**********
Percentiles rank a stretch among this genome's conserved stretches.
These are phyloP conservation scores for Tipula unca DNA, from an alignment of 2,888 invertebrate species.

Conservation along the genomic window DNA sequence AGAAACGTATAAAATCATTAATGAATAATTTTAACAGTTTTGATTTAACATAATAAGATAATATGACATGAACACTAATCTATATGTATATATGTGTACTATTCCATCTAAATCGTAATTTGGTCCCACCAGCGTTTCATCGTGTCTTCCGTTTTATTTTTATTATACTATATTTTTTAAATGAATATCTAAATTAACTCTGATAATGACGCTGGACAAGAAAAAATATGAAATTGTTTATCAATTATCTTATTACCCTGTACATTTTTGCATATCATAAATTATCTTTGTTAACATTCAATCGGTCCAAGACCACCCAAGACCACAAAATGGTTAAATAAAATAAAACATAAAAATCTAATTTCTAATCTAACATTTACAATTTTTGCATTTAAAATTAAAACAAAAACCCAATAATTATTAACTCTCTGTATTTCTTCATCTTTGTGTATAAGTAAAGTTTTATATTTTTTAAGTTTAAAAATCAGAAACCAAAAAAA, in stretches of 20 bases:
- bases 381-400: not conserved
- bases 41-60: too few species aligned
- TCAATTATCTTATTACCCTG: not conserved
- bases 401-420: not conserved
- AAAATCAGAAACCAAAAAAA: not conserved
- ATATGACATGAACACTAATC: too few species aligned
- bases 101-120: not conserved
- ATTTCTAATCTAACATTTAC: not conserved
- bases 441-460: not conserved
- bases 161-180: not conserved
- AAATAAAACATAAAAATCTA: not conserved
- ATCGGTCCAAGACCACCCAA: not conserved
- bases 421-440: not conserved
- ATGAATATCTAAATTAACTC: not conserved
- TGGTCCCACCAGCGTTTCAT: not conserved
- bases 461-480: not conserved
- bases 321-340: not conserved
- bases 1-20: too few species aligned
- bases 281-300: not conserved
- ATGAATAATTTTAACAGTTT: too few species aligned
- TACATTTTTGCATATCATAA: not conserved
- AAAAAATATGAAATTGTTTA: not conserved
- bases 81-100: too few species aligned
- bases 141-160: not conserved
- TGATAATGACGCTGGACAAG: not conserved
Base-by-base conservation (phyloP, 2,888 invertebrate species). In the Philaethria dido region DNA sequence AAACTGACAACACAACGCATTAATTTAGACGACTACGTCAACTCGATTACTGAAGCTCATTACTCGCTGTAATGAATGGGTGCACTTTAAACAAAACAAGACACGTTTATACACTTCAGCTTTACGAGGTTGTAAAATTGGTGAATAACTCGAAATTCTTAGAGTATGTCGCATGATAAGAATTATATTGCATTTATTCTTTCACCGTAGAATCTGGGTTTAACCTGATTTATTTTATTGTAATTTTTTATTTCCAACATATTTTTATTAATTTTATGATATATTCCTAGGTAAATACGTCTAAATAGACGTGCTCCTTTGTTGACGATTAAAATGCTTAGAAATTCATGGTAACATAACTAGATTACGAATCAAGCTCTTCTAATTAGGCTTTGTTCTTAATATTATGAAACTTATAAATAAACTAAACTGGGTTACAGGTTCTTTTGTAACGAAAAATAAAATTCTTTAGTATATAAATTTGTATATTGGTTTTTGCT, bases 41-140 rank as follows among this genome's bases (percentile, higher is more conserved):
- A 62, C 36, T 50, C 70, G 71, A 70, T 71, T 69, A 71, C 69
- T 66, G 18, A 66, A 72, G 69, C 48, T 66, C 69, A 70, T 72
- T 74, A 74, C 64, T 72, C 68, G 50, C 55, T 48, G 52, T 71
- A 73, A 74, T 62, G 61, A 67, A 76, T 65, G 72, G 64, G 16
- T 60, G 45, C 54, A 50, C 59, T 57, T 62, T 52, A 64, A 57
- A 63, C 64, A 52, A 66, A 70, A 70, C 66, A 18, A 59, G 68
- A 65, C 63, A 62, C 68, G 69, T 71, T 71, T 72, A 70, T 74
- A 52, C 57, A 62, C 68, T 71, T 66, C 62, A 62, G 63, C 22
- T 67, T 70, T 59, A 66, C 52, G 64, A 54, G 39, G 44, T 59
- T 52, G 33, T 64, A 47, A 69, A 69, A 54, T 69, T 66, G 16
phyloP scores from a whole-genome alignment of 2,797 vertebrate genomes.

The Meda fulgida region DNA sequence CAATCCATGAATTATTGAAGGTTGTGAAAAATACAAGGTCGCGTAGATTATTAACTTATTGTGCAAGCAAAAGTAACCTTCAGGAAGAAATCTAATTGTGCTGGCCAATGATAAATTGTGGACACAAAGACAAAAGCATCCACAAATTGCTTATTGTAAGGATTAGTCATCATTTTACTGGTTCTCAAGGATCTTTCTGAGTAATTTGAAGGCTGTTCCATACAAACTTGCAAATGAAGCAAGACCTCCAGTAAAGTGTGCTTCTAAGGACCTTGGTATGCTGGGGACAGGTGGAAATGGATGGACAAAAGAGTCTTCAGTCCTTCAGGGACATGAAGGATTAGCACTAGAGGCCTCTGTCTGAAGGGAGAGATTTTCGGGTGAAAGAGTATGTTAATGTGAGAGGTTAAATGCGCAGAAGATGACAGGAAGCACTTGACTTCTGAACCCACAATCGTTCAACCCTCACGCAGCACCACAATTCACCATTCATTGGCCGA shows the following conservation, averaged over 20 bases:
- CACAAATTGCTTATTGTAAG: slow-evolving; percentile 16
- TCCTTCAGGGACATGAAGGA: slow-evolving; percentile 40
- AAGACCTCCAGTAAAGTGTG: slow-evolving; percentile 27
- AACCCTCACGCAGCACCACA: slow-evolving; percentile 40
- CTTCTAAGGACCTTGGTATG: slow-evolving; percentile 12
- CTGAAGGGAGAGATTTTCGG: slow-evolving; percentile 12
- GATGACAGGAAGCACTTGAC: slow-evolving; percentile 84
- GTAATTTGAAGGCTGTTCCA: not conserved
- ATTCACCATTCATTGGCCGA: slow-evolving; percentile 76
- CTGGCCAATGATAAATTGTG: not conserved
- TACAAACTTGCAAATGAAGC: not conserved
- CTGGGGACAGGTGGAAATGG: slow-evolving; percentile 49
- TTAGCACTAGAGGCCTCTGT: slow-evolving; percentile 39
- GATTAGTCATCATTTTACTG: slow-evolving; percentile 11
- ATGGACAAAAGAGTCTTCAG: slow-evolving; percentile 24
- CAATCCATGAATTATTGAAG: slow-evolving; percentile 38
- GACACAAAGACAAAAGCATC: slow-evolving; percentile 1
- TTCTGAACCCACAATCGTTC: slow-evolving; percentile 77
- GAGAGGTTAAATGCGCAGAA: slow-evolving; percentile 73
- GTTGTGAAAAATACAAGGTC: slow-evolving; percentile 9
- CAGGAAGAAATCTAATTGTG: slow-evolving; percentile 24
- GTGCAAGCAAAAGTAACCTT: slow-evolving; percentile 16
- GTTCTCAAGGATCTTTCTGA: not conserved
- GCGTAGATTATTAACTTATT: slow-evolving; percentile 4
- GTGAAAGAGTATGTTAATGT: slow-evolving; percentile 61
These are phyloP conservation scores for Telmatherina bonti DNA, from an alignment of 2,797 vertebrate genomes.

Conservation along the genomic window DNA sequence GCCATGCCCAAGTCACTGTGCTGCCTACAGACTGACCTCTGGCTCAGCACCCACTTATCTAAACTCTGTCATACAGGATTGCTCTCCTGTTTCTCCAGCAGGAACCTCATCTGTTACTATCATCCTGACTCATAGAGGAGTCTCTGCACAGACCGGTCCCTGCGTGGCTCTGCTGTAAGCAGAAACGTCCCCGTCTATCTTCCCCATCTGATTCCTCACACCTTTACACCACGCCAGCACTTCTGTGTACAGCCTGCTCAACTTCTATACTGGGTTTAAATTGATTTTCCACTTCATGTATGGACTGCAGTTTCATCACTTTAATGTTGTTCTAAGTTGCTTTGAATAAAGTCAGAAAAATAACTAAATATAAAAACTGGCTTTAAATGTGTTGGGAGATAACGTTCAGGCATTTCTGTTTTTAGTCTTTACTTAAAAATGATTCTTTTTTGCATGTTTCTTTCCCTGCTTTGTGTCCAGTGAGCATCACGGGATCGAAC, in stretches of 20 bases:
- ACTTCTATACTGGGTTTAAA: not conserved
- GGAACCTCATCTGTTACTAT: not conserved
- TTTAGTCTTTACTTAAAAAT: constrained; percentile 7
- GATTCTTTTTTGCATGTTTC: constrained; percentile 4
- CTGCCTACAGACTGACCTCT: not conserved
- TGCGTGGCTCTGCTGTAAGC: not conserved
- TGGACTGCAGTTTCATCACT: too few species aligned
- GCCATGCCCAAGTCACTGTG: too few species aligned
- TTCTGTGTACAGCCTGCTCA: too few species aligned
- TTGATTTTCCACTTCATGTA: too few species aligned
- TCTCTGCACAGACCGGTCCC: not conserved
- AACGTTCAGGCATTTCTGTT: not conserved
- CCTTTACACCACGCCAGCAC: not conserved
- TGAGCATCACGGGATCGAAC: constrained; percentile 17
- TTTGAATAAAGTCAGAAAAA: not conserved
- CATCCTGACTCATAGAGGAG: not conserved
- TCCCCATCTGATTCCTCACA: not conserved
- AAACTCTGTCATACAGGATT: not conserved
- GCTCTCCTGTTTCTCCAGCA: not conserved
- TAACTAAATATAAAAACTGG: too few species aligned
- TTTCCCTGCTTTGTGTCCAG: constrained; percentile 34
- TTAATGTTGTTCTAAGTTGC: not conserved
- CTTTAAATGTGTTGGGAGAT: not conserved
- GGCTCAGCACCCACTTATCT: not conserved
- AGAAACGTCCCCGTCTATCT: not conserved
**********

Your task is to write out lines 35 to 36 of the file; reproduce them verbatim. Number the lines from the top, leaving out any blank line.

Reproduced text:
- A 63, C 64, A 52, A 66, A 70, A 70, C 66, A 18, A 59, G 68
- A 65, C 63, A 62, C 68, G 69, T 71, T 71, T 72, A 70, T 74